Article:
I fell out of contact with Wynton until 2009, when I noticed he was coming to the Kennedy Center. I reached out to his people, let them know my connection to Wynton, and they told me that I could come backstage after the show. Of course, the night he was scheduled to perform, I was also scheduled to cover a Wizards game. At that point, I was in my first season covering the team, and I was paranoid about missing any games, so I ditched Wynton (a decision I do NOT regret), and respectfully sent a email explaining my absence. His people reached out to me and said that my invitation was an open one, and I could come back the next time. I haven't been able to go to a show yet, but I will...hopefully.

So when my mom told me she was going to see Wynton in Cleveland, she asked me to put her in contact with the same folks I had contacted. It worked like a charm, and she got a chance to go backstage and she even took a picture:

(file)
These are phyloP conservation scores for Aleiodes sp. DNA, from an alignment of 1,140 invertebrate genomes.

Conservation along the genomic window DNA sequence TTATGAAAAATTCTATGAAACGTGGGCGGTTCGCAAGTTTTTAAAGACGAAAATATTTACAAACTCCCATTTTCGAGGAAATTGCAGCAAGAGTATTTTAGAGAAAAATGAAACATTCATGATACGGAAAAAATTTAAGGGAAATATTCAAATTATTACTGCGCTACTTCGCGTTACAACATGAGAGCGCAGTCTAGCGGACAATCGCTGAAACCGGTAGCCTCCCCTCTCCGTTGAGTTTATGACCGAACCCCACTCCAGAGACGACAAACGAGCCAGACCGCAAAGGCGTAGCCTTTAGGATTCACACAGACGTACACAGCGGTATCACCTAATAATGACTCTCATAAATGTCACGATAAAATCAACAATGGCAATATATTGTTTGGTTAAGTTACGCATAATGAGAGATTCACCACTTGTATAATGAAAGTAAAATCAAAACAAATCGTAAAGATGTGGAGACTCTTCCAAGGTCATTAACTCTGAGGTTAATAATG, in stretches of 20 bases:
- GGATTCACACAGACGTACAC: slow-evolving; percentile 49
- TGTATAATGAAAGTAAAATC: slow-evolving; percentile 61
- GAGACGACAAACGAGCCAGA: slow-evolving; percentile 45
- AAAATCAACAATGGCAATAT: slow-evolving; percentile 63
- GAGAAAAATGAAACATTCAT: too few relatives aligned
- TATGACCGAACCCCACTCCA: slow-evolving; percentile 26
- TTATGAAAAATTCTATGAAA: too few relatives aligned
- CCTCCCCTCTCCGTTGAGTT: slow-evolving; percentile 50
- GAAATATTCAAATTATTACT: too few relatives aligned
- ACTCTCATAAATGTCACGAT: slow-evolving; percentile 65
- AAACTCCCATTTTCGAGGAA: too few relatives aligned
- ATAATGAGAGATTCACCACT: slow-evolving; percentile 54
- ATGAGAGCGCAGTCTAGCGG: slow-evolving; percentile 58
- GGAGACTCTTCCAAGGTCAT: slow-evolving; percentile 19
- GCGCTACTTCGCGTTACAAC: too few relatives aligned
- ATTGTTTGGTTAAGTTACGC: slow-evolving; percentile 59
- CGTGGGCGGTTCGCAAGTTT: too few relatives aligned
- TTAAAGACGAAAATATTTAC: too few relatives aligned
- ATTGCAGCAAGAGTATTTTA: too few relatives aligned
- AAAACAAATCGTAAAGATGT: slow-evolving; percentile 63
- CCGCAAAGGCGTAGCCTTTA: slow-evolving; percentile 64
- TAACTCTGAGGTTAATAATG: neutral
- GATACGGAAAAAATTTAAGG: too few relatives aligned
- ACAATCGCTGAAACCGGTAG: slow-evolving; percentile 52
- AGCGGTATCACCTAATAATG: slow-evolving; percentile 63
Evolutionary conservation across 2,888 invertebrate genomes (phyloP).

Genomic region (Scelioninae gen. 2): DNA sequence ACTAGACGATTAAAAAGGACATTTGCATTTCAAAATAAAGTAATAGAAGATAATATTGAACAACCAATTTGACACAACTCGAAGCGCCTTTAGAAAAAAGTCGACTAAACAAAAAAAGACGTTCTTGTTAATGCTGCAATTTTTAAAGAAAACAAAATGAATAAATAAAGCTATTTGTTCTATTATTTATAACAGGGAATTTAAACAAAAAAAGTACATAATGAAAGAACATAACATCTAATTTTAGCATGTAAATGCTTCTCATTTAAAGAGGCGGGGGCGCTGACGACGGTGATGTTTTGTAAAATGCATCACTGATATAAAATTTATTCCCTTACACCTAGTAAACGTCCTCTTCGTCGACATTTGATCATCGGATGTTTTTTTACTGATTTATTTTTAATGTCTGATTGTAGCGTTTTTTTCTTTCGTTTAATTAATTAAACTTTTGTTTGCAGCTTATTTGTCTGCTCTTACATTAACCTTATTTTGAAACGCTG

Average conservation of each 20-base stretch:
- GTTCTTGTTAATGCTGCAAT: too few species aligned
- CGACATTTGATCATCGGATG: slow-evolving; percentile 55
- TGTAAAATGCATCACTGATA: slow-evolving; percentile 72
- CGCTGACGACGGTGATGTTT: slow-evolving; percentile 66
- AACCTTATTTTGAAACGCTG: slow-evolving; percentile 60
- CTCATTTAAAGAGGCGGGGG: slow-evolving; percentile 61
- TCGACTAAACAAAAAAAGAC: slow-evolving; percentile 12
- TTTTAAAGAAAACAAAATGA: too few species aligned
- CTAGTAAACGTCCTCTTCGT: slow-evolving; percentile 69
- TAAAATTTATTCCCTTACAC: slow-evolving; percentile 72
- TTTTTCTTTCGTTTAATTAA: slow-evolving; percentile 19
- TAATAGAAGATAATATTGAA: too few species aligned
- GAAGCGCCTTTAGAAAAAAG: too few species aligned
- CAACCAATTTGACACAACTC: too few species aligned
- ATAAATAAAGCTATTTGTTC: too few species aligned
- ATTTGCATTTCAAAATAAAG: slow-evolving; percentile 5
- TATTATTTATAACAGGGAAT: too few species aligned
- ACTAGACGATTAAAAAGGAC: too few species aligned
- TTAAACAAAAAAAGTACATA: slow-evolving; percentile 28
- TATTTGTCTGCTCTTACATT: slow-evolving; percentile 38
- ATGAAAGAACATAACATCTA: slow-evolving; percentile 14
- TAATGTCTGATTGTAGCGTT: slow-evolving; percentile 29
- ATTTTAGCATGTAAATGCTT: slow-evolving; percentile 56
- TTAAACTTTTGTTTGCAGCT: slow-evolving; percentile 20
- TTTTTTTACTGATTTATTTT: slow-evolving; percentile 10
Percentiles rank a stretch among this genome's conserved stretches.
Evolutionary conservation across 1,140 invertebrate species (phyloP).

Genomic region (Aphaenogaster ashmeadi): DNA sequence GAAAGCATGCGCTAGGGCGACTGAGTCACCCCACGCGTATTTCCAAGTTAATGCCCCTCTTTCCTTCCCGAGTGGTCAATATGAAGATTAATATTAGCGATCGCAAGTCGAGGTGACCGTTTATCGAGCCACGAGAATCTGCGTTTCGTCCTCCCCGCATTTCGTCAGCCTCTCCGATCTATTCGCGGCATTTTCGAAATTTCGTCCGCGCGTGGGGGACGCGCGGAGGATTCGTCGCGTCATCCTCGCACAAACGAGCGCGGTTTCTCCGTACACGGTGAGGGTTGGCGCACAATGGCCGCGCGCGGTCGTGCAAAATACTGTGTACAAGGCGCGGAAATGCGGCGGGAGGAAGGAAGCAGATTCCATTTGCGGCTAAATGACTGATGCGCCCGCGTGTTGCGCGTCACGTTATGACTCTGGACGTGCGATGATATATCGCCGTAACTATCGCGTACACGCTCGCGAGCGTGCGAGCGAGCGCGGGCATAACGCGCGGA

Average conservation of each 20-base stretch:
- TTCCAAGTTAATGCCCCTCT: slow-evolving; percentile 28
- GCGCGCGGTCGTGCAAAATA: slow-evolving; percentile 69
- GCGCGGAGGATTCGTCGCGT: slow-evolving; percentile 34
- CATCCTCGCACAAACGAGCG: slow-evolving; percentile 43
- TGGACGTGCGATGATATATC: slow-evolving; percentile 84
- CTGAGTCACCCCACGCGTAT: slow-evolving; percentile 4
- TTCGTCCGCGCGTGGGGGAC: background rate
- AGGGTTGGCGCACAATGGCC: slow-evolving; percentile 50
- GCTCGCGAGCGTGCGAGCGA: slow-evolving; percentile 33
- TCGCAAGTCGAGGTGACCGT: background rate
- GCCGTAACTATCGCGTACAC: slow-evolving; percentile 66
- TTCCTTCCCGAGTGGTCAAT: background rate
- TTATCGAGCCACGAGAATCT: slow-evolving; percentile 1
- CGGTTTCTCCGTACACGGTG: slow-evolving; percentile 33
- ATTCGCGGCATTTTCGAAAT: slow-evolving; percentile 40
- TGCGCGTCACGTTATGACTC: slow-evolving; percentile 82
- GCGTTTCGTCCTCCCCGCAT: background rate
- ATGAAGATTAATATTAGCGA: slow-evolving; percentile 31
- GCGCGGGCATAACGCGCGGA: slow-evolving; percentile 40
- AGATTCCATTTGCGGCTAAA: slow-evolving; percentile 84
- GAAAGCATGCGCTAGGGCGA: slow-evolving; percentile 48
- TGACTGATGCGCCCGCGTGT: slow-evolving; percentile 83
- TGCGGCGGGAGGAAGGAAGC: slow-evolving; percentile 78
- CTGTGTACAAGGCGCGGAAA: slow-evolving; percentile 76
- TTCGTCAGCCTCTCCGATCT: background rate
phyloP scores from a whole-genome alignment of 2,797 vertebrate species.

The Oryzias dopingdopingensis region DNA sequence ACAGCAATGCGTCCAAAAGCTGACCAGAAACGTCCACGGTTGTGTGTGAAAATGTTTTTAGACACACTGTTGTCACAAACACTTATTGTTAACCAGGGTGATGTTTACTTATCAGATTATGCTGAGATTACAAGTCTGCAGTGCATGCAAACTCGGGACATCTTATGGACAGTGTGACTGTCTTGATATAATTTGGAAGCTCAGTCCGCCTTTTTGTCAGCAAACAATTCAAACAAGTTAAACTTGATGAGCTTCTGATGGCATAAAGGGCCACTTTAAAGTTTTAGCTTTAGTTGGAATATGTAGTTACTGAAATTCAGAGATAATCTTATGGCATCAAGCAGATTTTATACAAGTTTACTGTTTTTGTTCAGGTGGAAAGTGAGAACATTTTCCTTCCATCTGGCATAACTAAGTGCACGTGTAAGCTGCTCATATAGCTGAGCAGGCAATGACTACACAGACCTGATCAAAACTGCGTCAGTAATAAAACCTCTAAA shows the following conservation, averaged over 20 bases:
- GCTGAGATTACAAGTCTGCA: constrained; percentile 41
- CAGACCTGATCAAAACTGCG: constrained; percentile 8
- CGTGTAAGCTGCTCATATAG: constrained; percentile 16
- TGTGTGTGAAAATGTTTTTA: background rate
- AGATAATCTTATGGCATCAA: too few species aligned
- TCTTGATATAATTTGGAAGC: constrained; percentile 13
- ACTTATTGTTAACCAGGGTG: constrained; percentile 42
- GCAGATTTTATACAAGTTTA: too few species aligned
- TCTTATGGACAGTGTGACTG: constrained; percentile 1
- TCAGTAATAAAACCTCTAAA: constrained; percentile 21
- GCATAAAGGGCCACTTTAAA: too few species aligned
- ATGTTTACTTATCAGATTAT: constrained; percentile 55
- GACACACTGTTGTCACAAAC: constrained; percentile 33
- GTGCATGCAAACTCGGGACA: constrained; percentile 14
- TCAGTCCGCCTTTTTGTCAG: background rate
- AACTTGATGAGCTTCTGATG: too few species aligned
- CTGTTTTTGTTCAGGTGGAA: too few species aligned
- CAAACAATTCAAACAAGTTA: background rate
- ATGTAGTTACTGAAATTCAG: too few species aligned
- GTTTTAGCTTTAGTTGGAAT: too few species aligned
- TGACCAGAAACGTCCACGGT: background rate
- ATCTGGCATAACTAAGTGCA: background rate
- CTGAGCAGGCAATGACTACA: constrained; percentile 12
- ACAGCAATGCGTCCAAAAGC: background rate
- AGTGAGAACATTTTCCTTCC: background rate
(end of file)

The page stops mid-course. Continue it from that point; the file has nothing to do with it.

While she was backstage she showed Wynton pictures of me, my family, my brother and his family etc. Wynton remembered that I played the trumpet, and my mother promptly told him that I had quit, but Wynton still wanted to talk to me. He took my mother's phone, sent me a text that said "Man, call me tomorrow". I didn't understand the text when I first got it, because it was from my mom's number, but she promptly called me and told me what I had happened. I was pumped.

Now, much like that scene from the movie Swingers, when the fellas were debating how long to call a woman after you get her number, I didn't know whether to call Wynton the very next day or wait. An immediate call would seem pressed, but waiting was just as dicey, because he meets 4000 people daily and he could forget about me and the conversation he had with moms. I called the next day around 4pm and the convo went like this:

Him: Hello?
Me: May I speak to Mr. Marsalis
Him: Yeah, who's this?
Me (slightly stuttering): This is Rashad Mobley, you met my mom last night
Him: Yeah I texted you last night on her phone, what's up man? Hey can you call me back?
Me: No problem when?
Him: Later today is cool